Continuance of Slowdown Could Lead to More Job Losses, Social Consequences: Auto Industry
Seeking urgent stimulus from the government in the form of GST reduction, the auto industry cautioned that if...
Seeking urgent stimulus from the government in the form of GST reduction, the auto industry cautioned that if the current slowdown in the sector continued, there would be further job losses that could have societal and social consequences. With the industry slated to move to BS-VI emission norms from April next year, automobile makers fear that price increase amid a slowdown would further compound the problem. The auto industry, through the Society of Indian Automobile Manufacturers (SIAM), has been asking the government to reduce GST on automobiles to 18 per cent from 28 per cent.
"I think there are societal and social consequences of that. I am sure government will look at that," SIAM President Rajan Wadhera told reporters here. He was responding to a query on what could happen if the demand for reduction in GST was not met. Let's say if for some reason you go down to such an extent that a lot of people lost jobs, that is going to create a lot of turmoil," Wadhera said. Expressing similar sentiments, Mahindra & Mahindra Managing Director Pawan Goenka said, "My worry is that if the industry does not turn back on a positive sort of growth for the remaining part of the months of the fiscal year, you may see more layoffs."
According to SIAM, vehicle manufacturers have laid off around 15,000 temporary workers, while dealers have witnessed around 2.8 lakh job losses with nearly 300 dealerships closing in the past three-four months. Components makers body ACMA had also said that around 1 million jobs could be on the line if the current slowdown persisted. Goenka further said, "My belief is that the employment levels that we have today amongst OEMs (original equipment manufacturers) and suppliers is probably more than what the current level of production will justify." Justifying the demand for a GST cut, Wadhera said vehicle prices would go up when BS-VI norms are implemented, and government stands to gain from that.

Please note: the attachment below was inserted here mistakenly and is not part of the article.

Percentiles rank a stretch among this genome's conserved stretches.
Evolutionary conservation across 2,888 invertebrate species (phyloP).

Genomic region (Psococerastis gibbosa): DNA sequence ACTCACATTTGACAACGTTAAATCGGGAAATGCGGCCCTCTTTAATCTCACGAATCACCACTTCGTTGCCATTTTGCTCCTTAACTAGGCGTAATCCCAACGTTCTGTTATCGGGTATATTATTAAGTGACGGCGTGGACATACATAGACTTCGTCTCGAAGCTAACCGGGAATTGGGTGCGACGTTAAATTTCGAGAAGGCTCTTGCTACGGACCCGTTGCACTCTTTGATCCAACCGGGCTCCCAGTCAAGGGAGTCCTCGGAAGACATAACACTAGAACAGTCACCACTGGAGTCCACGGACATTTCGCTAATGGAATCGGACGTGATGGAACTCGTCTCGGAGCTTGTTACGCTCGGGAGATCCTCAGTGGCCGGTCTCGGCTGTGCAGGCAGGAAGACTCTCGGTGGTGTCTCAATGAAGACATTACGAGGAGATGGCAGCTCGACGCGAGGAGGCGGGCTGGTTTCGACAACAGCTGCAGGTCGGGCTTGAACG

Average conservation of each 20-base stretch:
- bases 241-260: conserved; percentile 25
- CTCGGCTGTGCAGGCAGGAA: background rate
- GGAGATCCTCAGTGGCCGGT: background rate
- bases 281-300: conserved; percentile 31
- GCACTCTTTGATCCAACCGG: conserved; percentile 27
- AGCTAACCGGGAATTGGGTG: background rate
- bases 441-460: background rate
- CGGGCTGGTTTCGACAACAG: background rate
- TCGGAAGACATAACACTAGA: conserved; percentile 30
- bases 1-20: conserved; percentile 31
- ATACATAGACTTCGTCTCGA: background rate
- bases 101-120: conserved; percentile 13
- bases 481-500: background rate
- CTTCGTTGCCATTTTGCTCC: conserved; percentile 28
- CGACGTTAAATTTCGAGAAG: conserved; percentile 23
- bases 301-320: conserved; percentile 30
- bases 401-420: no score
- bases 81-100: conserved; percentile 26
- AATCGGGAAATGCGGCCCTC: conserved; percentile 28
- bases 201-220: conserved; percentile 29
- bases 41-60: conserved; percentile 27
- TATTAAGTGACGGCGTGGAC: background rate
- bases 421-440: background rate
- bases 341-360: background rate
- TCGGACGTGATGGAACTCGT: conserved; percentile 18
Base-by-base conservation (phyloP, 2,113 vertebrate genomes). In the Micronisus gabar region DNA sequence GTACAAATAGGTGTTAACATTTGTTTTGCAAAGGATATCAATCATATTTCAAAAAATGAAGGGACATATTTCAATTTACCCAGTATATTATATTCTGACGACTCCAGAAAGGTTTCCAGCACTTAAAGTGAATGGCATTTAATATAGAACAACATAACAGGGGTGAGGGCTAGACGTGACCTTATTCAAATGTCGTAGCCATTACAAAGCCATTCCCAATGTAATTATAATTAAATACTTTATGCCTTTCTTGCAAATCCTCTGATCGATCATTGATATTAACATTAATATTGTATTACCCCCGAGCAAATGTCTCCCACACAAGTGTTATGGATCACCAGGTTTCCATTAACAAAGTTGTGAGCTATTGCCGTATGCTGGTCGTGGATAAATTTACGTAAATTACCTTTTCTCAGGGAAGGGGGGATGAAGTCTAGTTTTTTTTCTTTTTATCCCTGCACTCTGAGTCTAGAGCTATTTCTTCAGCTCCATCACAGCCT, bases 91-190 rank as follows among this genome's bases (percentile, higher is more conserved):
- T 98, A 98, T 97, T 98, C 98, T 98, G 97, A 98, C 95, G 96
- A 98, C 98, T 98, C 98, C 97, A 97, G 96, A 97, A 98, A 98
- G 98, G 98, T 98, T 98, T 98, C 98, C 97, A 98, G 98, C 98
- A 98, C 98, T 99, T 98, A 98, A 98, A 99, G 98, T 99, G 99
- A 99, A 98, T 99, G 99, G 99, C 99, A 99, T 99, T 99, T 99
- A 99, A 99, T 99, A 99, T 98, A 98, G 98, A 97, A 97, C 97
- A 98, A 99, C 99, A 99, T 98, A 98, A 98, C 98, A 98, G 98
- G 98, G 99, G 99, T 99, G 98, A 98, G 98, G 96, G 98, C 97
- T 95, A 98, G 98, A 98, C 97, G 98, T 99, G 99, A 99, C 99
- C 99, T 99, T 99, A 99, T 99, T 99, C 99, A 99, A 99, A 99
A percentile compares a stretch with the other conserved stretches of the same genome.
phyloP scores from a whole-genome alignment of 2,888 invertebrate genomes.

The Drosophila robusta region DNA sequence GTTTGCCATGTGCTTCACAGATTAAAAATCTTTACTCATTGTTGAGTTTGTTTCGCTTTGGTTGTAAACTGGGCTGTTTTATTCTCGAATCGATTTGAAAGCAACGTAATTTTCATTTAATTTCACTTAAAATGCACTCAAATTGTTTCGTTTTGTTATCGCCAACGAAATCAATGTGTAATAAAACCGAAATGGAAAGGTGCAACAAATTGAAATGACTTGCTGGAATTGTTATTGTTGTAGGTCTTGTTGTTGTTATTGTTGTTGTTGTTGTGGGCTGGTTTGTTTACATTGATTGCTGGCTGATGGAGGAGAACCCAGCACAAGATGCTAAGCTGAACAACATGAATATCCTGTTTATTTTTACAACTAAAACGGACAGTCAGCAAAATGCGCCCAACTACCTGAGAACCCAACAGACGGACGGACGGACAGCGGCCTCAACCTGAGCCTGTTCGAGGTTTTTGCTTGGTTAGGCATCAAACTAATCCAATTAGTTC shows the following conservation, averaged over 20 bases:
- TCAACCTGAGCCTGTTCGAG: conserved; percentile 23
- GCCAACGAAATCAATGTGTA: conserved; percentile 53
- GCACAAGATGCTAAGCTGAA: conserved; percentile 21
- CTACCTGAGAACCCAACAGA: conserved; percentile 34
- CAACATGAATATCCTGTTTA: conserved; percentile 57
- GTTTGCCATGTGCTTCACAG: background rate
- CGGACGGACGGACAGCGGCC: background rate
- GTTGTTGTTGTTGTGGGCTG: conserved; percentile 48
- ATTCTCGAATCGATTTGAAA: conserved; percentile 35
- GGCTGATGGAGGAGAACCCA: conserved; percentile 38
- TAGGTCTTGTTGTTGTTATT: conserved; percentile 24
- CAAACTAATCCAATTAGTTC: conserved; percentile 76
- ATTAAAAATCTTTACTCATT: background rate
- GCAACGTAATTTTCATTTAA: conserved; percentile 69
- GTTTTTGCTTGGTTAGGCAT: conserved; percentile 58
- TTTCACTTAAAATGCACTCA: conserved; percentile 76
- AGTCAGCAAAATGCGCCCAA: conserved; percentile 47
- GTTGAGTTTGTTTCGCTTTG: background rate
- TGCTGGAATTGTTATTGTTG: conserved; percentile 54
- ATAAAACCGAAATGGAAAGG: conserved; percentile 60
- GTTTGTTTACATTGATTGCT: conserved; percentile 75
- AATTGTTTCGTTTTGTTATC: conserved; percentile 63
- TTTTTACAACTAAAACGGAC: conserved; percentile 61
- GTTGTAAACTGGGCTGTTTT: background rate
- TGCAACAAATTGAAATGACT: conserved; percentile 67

"We are asking them (government) if they could reduce and share with us that price increase so that demand does not fall as a consequence of the BS-VI price going up," he said. Citing past instances, he said, "Every initiative counts and fiscal stimulus is a very big initiative. In the past, history tells us that in 2008 and 2014 recession when we were hit by downturn there were tax rebates given by the government. That did boost up demand." Supporting the call, Tata Motors Managing Director and CEO Guenter Butschek said, "In order to get out of the current crisis and not miss the festive season, we require clarity from the government, here and now, on GST and scrappage policy."
Goenka termed the switch from BS-VI to BS-IV as "a major disruption to the industry", as the whole supply chain, inventory and processes at manufacturing plants go through a change. "Therefore nobody should underestimate the disruption it causes. To go into disruption when the industry is in a slowdown mode can become even a bigger disruption," Goenka said. When the industry is in a growth mode it can probably absorb disruption, but in a slowdown mode it is even more difficult, he added. Highlighting other concerns of the auto industry, Wadhera said BS-VI fuel has to be made available across the country from February 1, 2020, so that industry can manage inventory of BS-IV vehicles and start production of BS-VI models and start selling them.
"With BS-VI, the auto industry expects it is no longer classified as a polluter and restrictions on vehicles using specific fuels will be removed. Wherever these restrictions are imposed by courts, the government should represent in courts to remove these restrictions," he said. He further said, "We ask for a single nodal agency or a body that can finalise and issue auto sector policies which are prevalent in most countries."